The Cuban Government Is Playing Sly On Human Rights Agreements
While both the European Union and the United States condition their relations with the Island’s Government on progress on human rights, the Cuban State remains silent concerning its ratification of the international agreements in this area.
On February 28, 2008, four days after Raul Castro assumed power, the former Chancellor Felipe Perez, signed the International Agreement on Civil and Political Rights and the International Agreement on Economic, Social and Cultural Rights, in New York.
Was this intention, or was it a simple strategy?
I’ll explain. Since December 1966, these two Agreements have been open for signature and ratification by all of the member states of the United Nations. Havana signed these agreements two years ago, but has yet to ratify them. The International reaction has been positive. The new government gave the impression when it signed the agreements that it was emerging from its isolation and was guaranteed legitimacy. There was even talk of possible changes within the closed Cuban system and of a visit to Cuba by Manfred Nowak, the UN’s special envoy on Torture. But there were neither changes nor was the UN’s special envoy able to travel to visit the Island’s jails.
In spite of announcing (and then failing) to lift the prohibitions, the government managed to end the European Union sanctions and a private dialogue, without results, on human rights. However, to date, the Cuban State not has given its consent to enter into international commitments on human rights.
Who can make this decision?
The Cuban Constitution of 1976 and the Decree-Law 191/99, regulate the internal procedure for the ratification of international treaties. The respective decisions or agreements of the Council of Ministers and of the Council of State must be integrated in the process. The Council of Ministers approves, while the Council of State ratifies. No other country has this process in which the approval of the Government is divided in two acts.
As the procedure is different in Cuba, the Ministry of Foreign Affairs has to wait for both consents, both that of the Councils of State and Ministers, and then prepare the instrument of deposit or diplomatic note to ratify the UN agreements.
What is the reason for this delay?
According to specialists that I consulted, the two Covenants have not been ratified because the application of these international agreements in the country is seen as a threat to the dynasty of the Castro brothers. And because States that ratify these Agreements, undertake to take appropriate measures to enact the necessary legislation so that the civil, political, social and economic rights of their citizens are respected.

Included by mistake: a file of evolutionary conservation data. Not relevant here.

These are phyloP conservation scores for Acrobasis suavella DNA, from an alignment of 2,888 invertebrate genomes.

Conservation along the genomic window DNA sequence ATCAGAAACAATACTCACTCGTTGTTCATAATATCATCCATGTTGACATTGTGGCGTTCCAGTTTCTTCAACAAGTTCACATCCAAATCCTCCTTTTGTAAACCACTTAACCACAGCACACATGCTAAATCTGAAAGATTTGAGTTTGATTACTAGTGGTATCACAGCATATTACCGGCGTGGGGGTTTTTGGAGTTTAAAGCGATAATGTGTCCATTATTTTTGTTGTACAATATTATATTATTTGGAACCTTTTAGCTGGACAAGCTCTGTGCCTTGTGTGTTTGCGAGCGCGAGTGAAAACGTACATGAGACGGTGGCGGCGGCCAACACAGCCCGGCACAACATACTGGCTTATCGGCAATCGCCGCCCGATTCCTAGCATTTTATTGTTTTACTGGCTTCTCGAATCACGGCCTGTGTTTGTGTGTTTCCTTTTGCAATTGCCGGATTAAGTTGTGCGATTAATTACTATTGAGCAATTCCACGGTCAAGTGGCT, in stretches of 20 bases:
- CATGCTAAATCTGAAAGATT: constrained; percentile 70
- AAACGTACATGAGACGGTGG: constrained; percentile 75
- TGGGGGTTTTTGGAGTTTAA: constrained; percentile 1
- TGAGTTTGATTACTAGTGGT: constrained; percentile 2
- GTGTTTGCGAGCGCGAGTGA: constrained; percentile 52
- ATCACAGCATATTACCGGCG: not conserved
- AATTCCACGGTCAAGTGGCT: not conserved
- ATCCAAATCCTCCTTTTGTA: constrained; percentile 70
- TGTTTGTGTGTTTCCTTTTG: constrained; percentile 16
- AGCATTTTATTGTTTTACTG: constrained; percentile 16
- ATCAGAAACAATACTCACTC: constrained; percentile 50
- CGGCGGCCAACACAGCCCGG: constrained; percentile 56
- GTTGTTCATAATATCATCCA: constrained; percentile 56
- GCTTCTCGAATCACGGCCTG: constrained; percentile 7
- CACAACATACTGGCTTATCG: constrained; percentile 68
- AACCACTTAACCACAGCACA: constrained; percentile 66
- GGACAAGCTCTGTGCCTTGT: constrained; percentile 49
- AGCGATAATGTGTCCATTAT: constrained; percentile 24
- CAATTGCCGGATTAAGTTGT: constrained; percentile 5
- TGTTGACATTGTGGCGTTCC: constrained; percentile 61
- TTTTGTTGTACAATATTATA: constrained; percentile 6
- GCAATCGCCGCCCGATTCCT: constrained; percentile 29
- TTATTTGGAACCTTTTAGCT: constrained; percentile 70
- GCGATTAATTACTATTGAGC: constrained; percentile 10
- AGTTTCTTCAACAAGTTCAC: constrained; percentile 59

This would mean that the Cuban Government would have to carry out major reforms in its legal system. It should, for example, to repeal Law 88 (the gag law), which prevents the freedom of expression.
It would have to abolish Law #989 enacted on December 1961, that enforces that permission is required to enter or exit the national territory, as well as the definitive abandonment and the confiscation of property of emigrants. It would also be required to abolish Decree 217 that regulates internal migration to Havana, and prohibits residents from other regions from establishing a household in the capital.
The validity of the Agreements would require a reformation of the Constitution, which penalizes the exercise of the rights of those opposed to the existence and purpose of the Socialist state. In addition, it implies a serious change in the political system, particularly as regards the existence of a single party. The Constitution recognizes to the Communist Party of Cuba (PCC), as the “top leading force of society and State.” This recognition includes its ideology.
Political pluralism is legally forbidden. The PCC does not support equality with other parties, nor recognize the legitimacy of any different ideology. The law of associations also contemplates the existence of other political organisations. The current rules and peculiarities of Cuba’s legal system contradict the principles supported by the Pact of Civil Rights, which recognizes the freedom of opinion, movement and association.
The delay in these ratifications to the United Nations, is the responsibility of the Cuban Government. The main reason for the delay, as an independent lawyer sums it up: “If the regime ratifies and puts into effect the International Covenants on human rights, it would be shopping for rope for its neck”.
What Roque Pérez — who was subsequently fired — signed in New York in 2008, was only a strategy of distraction by the Cuban Government to win political time.
Translated by: Tony D. Saiz